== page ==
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Olivier MESSIAEN(1908-1992) Fantasie for violin and piano (1933) [7:47] Thème et variations for violin and piano (1932) [10:23] Quatuor pour la fin du temps (1941) [48:00]
Ensemble Nordlys (Christine Pryn (violin); Viktor Wennesz (clarinet); Øystein Sonstad (cello); Kristoffer Hyldig (piano))
rec. Sorgenfri Kirke, Denmark, February 2010 (Fantasie; Thème et variations); Hvidovre Musikskole, Denmark, July 2013 (Quatuor) DANACORD DACOCD756 [66:13]
I glanced at the catalogue detailing Messiaen’s chamber works: there are relatively few examples.
The present CD includes three major works that are in the repertoire. Another well-known piece is Le Merle Noir (1951) for solo flute. The late Pièce pour piano et quatuor à cordes (1991) and some other bits and pieces such as the Chant dans le style Mozart, Fugue sur le sujet de Georges Hüe and the Chant donneé seem to be rarely heard.
Looking at the Arkiv catalogue reveals a huge disparity in attention given to the three compositions presented on this disc. The Quartet has a stunning 39 versions, the Theme and Variations an impressive 23. What has gone wrong with the beautiful Fantasie - only two are listed.
It is superfluous to repeat the compositional history of the Quatuor pour la fin du temps (1941). Three things are important. Firstly, Olivier Messiaen was held in German captivity during the Second World War at Stalag VIII-A Görlitz, Lower Silesia. Secondly, a kindly German guard provided the composer with manuscript paper. How grateful Messiaen was to him is a matter for debate. Thirdly, the Quatuor received its premiere in the camp theatre — or possibly outside in the cold — during January 1941. Messiaen’s thoughtful quartet was heard in ‘rapt silence’. The composer later remarked that ‘Never have I been heard with as much attention and understanding.’
The liner-notes do not mention the original soloists: Jean Le Boulaire (violin), Henri Akoka (clarinet), Étienne Pasquier (cello) and Olivier Messiaen (piano).
The inspiration for the work is from the Revelation of St John, Chapter 10: ‘And I saw another mighty angel come down from heaven, clothed in a cloud: and a rainbow was upon his head, and his face was as it were the sun, and his feet as pillars of fire …’ The Quatuor is in eight contrasting sections and uses various combinations of instruments. These represent the seven days of creation and the eighth, perhaps the most beautiful in the quartet, depicting eternity. The general impact is one of meditation, amity and detachment from the harsh realities of existence. I enjoyed the playing of this great work by Ensemble Nordlys.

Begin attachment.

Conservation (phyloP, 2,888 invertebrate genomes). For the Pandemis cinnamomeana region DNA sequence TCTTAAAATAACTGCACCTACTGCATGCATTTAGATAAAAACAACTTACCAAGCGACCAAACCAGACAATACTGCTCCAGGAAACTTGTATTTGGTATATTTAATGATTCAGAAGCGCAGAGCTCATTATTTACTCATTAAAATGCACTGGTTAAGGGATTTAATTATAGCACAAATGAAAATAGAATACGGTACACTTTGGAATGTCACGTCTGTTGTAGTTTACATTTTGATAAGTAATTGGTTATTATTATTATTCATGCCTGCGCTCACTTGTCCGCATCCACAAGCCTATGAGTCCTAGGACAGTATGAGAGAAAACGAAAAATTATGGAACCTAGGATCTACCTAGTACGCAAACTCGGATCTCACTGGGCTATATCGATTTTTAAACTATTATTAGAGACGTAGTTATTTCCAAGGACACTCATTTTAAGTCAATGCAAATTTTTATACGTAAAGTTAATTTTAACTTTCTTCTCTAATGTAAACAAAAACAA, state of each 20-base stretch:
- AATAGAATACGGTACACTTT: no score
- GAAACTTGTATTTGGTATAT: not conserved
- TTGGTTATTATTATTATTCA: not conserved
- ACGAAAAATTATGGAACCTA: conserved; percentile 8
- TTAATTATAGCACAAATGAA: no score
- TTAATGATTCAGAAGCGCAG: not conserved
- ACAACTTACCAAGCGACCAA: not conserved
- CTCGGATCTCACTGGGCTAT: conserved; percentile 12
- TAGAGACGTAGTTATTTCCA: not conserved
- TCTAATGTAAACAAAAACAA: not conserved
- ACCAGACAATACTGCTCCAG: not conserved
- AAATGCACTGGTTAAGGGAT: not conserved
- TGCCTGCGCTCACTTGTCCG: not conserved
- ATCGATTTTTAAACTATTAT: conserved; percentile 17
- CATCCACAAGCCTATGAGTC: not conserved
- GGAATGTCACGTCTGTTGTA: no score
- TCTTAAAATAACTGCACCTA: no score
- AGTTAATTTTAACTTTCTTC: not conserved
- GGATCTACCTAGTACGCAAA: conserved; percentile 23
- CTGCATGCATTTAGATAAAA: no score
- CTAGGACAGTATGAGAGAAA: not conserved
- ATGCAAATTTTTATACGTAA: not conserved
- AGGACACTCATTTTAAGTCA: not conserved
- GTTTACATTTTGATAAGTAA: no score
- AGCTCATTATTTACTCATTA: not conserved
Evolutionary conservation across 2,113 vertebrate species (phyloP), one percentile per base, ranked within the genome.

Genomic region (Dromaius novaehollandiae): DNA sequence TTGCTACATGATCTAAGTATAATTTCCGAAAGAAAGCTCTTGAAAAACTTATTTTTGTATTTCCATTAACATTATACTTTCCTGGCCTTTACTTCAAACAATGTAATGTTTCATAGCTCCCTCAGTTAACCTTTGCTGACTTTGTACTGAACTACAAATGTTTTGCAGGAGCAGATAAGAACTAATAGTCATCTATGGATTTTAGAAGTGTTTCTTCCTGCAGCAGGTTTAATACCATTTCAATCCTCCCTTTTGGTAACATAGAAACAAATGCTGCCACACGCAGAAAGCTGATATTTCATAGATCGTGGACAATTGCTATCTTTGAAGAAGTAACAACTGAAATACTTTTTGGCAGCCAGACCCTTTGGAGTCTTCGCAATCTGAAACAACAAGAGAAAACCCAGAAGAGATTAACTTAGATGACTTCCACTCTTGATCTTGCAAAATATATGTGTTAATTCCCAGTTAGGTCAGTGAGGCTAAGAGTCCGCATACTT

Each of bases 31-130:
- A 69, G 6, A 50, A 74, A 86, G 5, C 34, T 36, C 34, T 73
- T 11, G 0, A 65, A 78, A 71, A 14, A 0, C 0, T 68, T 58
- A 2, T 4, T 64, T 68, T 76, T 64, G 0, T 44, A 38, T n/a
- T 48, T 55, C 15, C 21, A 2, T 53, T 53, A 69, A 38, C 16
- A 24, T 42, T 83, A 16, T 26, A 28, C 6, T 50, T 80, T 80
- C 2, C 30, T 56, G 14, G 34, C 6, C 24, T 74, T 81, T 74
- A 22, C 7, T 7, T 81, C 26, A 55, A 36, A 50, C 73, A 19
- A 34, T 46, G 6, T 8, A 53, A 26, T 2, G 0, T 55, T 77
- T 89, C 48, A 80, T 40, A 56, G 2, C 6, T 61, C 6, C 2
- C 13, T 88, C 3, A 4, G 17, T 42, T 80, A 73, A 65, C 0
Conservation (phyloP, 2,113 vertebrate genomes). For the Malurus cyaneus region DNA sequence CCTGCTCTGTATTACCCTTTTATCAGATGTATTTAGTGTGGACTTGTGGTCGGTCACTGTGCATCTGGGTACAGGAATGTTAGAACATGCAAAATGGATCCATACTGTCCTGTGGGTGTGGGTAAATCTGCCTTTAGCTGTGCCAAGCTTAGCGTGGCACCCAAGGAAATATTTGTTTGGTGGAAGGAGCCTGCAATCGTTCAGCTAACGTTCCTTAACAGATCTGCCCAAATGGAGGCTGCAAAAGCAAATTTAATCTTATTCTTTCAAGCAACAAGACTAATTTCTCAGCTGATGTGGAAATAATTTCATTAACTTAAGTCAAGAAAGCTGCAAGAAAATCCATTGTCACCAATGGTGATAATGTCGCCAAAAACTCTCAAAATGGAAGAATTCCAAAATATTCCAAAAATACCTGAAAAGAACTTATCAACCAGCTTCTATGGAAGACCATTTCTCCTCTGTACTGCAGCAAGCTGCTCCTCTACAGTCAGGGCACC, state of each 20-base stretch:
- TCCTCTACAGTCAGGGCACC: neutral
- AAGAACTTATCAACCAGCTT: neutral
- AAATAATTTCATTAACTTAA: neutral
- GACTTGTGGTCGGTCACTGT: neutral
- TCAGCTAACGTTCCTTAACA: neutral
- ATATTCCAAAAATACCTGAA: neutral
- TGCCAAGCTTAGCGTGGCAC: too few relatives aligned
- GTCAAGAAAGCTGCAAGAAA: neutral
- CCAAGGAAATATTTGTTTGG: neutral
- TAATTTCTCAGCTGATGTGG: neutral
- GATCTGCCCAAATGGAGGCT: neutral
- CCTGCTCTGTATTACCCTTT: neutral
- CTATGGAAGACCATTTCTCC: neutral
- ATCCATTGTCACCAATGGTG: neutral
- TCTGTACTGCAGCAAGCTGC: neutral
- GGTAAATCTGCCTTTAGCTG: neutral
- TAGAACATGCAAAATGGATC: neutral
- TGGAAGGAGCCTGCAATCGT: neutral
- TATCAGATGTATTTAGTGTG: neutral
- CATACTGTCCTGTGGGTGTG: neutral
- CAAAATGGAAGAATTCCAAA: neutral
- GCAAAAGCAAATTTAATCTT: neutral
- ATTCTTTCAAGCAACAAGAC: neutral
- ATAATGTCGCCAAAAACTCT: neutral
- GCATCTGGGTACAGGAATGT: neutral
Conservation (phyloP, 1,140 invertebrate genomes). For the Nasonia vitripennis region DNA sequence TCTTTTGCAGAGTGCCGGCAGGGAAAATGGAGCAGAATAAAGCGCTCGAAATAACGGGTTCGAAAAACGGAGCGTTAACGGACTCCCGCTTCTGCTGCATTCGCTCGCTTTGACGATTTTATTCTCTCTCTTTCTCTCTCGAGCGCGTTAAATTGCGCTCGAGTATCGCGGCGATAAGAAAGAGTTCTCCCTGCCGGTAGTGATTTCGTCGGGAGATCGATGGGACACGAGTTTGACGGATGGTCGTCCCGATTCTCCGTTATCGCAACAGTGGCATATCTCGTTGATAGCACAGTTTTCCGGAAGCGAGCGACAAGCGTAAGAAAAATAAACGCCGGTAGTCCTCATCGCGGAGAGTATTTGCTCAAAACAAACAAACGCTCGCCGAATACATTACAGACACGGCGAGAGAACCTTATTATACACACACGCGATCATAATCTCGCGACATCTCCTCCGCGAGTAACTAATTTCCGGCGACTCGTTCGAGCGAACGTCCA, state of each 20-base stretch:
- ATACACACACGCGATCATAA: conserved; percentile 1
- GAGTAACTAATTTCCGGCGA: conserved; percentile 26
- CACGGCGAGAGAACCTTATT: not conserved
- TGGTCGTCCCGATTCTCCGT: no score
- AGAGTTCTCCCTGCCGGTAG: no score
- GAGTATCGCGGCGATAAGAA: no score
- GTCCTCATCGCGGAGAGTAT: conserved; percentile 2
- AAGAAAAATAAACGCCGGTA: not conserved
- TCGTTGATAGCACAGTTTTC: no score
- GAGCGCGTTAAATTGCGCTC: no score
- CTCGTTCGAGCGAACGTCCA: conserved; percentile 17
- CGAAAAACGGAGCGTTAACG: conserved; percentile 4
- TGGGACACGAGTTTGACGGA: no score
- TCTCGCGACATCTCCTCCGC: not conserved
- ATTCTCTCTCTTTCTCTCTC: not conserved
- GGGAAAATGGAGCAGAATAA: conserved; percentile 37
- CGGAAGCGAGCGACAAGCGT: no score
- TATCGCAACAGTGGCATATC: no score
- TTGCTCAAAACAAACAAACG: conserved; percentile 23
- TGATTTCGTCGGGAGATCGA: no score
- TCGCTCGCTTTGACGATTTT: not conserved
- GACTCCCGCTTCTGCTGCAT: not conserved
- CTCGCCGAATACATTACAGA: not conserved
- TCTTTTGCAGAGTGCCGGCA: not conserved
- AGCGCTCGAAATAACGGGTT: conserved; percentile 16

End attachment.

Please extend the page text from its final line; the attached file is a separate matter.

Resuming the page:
Many listeners who know and love the Quatuor will not be aware of the Thème et variations for violin and piano which was a gift to Messiaen’s first wife Claire Delbos for their wedding day in June 1932. She was a composer and violinist. It was premiered later that year. The concept of the work is of ever more ‘vivid and intense’ variations after a quiet and gentle opening theme. The work concludes with a final variation which is a reprise of this theme, but now revealed in considerable glory. Messiaen was beginning to experiment here with his own distinctive voice; however there are still traces of more traditional mid-twentieth century French music.
The stunning Fantasie for violin and piano, written in 1933, was also dedicated to Claire Delbos. The work was put aside by the composer and rediscovered in his papers after his death. It was published in 2007. On the face of it, this is hardly typical of what we imagine from Messiaen. There is much here that is post-romantic in its passion, drive and relatively conventional - for the period - harmonies. Conversely, it has the Messiaen characteristic of being able to suspend time for the listener: the central ‘dreamy’ section being a case in point. There are no theological or philosophical implications: just a deep feeling of spiritual love aimed at his wife rather than God. This is a treasure that all enthusiasts of Messiaen will be delighted to get to know ... if they do not already.
Both the Thème et variations and the Fantasie are played here with skill and engagement. They are absorbing and often beautiful works.
Ensemble Nordlys (The Northern Light Ensemble) have as part of their vision ‘breaking the boundaries between music of different epochs’. Typically a concert will include music from a variety of historical periods. The group was founded in 1997 and has since toured extensively in Europe, Asia and the United States. They appear regularly in their home country of Denmark at concerts and music festivals.
The make-up of the group allows considerable flexibility – it is basically a piano trio with added clarinet. This enables them to tackle a wide range of music from baroque to contemporary with various instrumental combinations. A number of works have been written specifically for the Ensemble Nordlys.
The liner-notes by Erik Christensen are excellent, giving a brief account of the Fantasie and Variations as well as information on the Quartet, including the composer’s detailed comments on each movement. There is a wonderfully succinct overview of the composer, reduced to two paragraphs. This is surprisingly helpful. I was a bit disappointed by the cover photograph which seems rather dour for such gripping and vital music.
The liner-notes sum up this CD: ‘The music of Messiaen is seductive. It delights the senses and challenges the mind, emoting both peaceful and violent emotions.’ Each of these pieces is excellently played and inspires and moves. It is an essential purchase for all enthusiasts of Messiaen’s music and provides great interest by showcasing two of the composer’s lesser-known works with the great masterpiece Quatuor pour la fin du temps.